Saturday, February 19, 2011

Homemaking Part 3

Part of a series on being a Homemaker.

One morning this week I set Julian on the kitchen floor with some stainless steel mixing bowls and wooden spoons to entertain him while I unloaded the dishwasher.  When I bent down to retrieve his scattered items a few minutes later I was disgusted to see how dirty the floor was.  Quickly I swept, then filled the sink with hot, soapy water and sank to my hands and knees to begin the task of washing the floor.

I washed from the front door to the kitchen sink, then I began the perimeter of the kitchen.  It seemed there had been a lot of spills!  I even took the kick-plate off the bottom of the dishwasher and scrubbed what may have once been orange juice.  I washed the baseboards and the lower cupboard doors and finally I moved Julian to a dry spot and washed the place where he had been sitting.

Pleased as punch with my efforts and feeling like I was on a roll, I decided to start a pot of soup for supper.  After finding lentils and tomato sauce in the pantry cupboard, I gave one of the drawers a little kick to close it. 


Two bottles of olive oil knocked against each other and suddenly there was oil pooling on my clean hardwood floor.  An hour later, the pantry cupboard was cleaner than it's ever been, the floor was really shiny and the bottoms of my feet were remarkably soft.

But while I was cleaning I started to think "Why did we have two bottles of olive oil in the cupboard and one on the counter still nearly full?"  It is not our way to buy in bulk, even when things are on sale.   My dad once told me that he didn't think it was a good idea to have "a lot of capital tied up in groceries" and I guess I've always remembered that.

Nevertheless, we've always seemed to have cupboards that are overflowing with food.  I think we've generally had about a month's worth of groceries in the house at all times.  But in keeping with my plan to keep my homemaking more simple I've begun using up the excess food in the cupboards and freezer.  I've even begun making a weekly menu and creating much shorter grocery lists.  As a result our grocery bills have gone down from $1000+ per month to under $800.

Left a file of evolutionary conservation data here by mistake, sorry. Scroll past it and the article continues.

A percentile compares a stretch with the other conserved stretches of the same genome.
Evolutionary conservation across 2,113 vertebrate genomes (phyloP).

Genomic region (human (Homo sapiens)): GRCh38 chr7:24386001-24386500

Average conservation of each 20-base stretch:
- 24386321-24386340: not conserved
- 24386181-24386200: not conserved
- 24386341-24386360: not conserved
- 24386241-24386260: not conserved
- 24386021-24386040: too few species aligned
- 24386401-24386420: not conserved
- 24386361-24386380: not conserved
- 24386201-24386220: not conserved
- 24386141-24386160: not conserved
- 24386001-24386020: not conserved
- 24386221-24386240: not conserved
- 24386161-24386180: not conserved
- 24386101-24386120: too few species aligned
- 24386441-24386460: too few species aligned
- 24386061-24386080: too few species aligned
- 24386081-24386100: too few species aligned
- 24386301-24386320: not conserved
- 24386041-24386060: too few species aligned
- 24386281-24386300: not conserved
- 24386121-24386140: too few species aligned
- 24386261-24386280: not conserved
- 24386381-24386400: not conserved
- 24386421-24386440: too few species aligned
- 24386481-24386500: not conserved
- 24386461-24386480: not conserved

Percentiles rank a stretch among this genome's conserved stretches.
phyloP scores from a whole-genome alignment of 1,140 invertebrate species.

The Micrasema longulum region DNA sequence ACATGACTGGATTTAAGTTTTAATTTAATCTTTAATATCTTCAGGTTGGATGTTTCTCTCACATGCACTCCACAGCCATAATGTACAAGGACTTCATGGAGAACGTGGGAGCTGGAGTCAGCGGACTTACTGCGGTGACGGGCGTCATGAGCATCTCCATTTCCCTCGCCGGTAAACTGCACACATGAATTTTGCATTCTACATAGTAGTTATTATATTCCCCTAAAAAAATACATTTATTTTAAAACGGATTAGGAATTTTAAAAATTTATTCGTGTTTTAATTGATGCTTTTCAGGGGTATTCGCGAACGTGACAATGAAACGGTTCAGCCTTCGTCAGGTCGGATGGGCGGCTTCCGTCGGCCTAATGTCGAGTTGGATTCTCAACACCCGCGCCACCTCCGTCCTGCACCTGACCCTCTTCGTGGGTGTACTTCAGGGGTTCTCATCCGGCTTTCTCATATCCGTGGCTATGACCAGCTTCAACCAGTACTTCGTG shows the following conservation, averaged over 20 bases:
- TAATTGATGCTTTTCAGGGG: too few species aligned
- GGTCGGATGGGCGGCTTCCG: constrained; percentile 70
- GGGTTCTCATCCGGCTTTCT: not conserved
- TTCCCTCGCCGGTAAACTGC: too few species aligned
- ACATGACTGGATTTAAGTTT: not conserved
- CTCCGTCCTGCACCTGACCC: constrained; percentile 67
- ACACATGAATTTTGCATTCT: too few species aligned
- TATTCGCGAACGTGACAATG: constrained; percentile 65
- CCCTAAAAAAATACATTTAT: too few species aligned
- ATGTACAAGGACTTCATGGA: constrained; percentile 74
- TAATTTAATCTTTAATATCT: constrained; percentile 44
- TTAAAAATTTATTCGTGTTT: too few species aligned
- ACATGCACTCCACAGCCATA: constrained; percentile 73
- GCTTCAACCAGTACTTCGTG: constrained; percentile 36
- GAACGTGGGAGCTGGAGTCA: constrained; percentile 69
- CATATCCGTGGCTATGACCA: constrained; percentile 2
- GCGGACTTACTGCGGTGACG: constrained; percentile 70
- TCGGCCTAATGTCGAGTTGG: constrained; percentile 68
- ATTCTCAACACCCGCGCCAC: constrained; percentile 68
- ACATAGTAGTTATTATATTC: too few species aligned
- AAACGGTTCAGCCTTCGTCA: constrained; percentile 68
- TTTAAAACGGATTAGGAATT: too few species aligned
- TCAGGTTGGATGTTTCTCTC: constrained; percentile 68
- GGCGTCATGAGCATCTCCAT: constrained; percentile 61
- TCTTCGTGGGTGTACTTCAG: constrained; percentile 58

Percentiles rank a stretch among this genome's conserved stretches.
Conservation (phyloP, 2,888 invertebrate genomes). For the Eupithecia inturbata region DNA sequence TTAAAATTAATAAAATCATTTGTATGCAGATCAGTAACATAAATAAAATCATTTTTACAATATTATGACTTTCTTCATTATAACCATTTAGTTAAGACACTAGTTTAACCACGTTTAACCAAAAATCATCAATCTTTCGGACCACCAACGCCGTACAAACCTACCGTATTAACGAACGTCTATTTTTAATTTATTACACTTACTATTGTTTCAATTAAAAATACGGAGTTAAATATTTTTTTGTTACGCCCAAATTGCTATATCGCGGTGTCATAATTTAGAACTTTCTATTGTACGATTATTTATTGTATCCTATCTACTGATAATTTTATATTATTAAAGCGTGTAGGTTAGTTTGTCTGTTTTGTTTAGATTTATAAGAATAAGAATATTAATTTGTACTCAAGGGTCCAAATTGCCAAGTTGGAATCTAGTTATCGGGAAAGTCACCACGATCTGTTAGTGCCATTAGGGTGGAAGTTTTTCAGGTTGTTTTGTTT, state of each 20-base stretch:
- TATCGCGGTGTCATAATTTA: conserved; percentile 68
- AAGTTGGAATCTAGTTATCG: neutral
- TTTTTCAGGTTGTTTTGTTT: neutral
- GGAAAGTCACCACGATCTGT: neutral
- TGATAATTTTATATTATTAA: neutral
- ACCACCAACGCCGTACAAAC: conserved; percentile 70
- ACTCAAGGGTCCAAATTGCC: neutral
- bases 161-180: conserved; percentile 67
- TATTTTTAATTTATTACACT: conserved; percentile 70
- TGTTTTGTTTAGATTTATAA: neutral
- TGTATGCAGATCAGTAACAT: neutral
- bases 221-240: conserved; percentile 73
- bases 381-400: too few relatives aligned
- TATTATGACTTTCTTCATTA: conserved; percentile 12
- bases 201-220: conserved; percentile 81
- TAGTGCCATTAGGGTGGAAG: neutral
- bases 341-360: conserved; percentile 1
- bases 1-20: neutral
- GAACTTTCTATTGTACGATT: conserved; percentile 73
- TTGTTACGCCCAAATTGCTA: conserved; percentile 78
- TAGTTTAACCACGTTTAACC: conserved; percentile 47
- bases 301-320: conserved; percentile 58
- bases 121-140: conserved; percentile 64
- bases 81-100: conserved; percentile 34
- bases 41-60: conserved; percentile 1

I think that good money management is an essential part of homemaking.  And one shouldn't need to live on rice and beans to cut the grocery budget!  Although the term 'Home Economist' is no longer in vogue, I think it still applies to today's homemakers such as myself.  My mother knew how to stretch a dollar:  she mended jeans and froze vegetables and canned fruit and crocheted afghans and sewed curtains and bedspreads.  It was all an act of love for her but she was also expected to be thrifty and skillful. 

Nonetheless, there is a big difference between being thrifty--frugal, if you prefer--and being cheap.  We have a friend who was invited to spend a long weekend at another friend's cottage--a frugal vacation, to be sure.  He showed up with 2 bags of chips as his contribution to 3 days of eating and drinking.  That's cheap.

We have a story in our family lore that illustrates the oint as well.  When my brother and I were about 9 and 13 years old, my parents took us to Sudbury for a short vacation.  My mother, in typical thrifty-ness, brought buns and muffins and fruit and juice boxes for breakfast for the 3 or 4 days that we were away.  The evening meal was always at the hotel restaurant but between breakfast and supper, my brother and I were always hungry.  One day we were at Science North and he and I headed to the cafeteria where my dad told us in no uncertain terms "This is just a snack" to which my brother responded with all the sauciness and incredulity he could muster "Do we not get to EAT on this trip?"

We try not to be too hard on my dad for showing his tendency towards cheap-ness.  I think it's his intent to be frugal, but when the needs of those we love are denied for the sake of a dollar or two, sometimes the money needs to be spent.  That's my two cents, anyway.

Since I don't contribute much to our family income, I feel responsible to be mindful about how our money gets spent.  Saving money on groceries is something I can do just by planning better and the children don't even notice the difference.  I can also save a dollar here and there by doing laundry during off-peak hours and using the clothes line during warmer weather.  I save money on kids' clothes by accepting lots of hand-me-downs but I use the money I save to buy high quality winter boots and snow suits that can be passed from daughter to daughter. 

We try not to pinch our pennies too much but we are mindful about where our money goes.  And now that I've learned that olive oil makes a great moisturizer, I can save money there too!